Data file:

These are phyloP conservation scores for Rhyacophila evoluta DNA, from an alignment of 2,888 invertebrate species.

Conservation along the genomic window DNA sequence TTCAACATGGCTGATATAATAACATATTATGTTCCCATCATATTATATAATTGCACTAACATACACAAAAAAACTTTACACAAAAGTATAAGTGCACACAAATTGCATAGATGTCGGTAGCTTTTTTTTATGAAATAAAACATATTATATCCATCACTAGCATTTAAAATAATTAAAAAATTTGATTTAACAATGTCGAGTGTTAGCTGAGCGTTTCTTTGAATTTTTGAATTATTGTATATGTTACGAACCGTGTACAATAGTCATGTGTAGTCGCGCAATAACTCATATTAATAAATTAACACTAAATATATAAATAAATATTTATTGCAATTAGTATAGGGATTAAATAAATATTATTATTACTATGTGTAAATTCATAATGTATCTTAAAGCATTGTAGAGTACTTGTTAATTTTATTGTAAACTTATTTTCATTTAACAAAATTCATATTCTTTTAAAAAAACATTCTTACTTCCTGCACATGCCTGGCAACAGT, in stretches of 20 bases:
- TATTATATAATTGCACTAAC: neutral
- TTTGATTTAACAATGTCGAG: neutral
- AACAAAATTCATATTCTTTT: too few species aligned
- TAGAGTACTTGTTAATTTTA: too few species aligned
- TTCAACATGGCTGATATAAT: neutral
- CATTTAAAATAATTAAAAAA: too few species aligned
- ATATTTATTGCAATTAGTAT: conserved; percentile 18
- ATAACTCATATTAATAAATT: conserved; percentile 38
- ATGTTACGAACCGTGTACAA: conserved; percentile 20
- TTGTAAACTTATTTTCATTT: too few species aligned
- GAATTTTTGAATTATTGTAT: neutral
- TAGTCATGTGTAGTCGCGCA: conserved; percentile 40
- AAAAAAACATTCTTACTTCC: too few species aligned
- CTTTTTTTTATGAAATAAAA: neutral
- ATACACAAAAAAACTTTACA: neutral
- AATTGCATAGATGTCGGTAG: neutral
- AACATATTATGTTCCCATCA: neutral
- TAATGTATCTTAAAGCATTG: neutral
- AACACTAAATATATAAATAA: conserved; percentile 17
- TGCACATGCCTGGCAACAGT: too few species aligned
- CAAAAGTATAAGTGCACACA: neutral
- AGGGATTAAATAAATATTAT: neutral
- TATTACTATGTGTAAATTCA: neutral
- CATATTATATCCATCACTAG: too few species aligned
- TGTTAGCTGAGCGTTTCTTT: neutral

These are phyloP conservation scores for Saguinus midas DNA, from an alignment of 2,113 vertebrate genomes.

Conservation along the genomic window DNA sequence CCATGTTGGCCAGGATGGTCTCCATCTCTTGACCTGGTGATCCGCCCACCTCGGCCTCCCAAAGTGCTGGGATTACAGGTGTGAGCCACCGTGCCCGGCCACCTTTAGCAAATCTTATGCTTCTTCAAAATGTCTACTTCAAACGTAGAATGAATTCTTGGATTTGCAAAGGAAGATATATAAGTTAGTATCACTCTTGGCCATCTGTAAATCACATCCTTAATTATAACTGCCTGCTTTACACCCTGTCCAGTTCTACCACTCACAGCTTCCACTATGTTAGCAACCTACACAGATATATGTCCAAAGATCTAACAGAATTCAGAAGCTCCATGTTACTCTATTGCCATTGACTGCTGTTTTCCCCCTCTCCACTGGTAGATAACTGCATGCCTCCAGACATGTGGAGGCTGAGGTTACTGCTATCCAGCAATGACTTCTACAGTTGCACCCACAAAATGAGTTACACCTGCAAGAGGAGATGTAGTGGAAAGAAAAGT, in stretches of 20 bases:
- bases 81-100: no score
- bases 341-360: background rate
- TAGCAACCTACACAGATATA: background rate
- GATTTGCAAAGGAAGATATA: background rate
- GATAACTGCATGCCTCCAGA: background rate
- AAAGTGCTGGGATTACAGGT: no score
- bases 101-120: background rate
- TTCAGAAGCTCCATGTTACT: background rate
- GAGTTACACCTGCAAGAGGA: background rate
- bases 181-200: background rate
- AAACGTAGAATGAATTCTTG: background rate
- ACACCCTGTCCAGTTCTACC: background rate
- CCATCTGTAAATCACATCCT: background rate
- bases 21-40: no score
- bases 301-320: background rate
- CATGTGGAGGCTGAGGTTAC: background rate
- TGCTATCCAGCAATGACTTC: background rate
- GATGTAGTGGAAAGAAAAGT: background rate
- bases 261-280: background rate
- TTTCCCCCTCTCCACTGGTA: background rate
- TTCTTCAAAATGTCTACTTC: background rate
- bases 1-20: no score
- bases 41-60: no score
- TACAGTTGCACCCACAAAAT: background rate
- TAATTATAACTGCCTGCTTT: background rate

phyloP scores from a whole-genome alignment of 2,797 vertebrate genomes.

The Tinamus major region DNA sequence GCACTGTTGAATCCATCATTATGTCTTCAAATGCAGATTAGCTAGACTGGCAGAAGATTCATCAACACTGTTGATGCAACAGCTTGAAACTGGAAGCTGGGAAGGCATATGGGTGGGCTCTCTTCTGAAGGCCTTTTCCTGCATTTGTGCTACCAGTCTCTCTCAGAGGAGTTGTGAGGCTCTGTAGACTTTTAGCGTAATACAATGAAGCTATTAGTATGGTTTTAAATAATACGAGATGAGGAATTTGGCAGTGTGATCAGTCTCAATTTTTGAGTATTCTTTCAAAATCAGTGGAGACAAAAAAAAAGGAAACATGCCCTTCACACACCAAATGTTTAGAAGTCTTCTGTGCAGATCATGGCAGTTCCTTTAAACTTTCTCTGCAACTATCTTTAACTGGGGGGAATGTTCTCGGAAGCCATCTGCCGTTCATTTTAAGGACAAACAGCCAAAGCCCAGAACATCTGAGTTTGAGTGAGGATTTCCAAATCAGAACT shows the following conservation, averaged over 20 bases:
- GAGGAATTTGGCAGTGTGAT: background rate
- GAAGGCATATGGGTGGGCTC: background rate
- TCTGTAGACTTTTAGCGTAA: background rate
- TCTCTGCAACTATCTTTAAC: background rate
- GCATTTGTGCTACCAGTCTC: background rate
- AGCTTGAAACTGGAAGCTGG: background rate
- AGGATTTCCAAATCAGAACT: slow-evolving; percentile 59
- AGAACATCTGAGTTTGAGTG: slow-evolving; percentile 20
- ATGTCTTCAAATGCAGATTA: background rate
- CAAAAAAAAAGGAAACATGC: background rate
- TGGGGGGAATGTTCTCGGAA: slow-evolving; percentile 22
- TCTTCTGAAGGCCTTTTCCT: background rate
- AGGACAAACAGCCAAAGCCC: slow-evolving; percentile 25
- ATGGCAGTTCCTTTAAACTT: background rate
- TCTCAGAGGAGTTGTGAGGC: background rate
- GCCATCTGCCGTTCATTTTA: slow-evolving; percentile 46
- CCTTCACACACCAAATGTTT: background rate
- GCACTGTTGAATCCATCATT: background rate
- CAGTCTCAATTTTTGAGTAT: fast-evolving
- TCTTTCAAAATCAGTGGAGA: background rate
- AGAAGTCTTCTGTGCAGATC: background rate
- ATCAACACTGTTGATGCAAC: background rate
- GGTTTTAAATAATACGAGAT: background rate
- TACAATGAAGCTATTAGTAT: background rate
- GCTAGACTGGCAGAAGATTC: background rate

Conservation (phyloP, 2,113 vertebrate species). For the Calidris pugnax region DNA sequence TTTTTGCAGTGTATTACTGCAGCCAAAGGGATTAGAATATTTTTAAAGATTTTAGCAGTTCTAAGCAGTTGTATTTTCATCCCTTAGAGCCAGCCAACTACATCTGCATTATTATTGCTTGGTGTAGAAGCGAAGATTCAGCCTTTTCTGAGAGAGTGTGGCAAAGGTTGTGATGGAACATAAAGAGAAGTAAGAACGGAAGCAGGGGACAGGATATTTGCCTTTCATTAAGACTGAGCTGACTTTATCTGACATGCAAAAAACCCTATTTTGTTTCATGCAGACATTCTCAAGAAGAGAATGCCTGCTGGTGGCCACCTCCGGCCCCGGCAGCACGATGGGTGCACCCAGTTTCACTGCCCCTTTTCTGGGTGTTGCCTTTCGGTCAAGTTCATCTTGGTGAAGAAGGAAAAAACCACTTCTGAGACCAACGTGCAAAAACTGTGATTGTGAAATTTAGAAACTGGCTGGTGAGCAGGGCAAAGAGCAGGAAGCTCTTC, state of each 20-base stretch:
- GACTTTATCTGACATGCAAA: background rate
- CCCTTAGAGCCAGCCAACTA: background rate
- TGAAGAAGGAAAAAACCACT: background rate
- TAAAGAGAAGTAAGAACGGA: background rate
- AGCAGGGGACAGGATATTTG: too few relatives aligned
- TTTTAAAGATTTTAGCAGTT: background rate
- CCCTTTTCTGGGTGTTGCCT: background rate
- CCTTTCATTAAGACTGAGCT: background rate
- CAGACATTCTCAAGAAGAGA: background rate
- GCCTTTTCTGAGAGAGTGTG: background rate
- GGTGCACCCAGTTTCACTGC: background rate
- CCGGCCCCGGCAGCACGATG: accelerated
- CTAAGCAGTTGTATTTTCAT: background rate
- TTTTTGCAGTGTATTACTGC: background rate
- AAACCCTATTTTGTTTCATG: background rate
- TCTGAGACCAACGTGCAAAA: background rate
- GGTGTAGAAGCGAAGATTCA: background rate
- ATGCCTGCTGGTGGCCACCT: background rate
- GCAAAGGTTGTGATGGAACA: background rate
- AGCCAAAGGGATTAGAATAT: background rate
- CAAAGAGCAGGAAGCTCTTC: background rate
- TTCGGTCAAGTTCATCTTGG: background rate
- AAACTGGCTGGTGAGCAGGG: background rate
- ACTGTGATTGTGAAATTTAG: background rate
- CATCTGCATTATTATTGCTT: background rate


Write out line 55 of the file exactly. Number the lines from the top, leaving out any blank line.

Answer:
phyloP scores from a whole-genome alignment of 2,797 vertebrate genomes.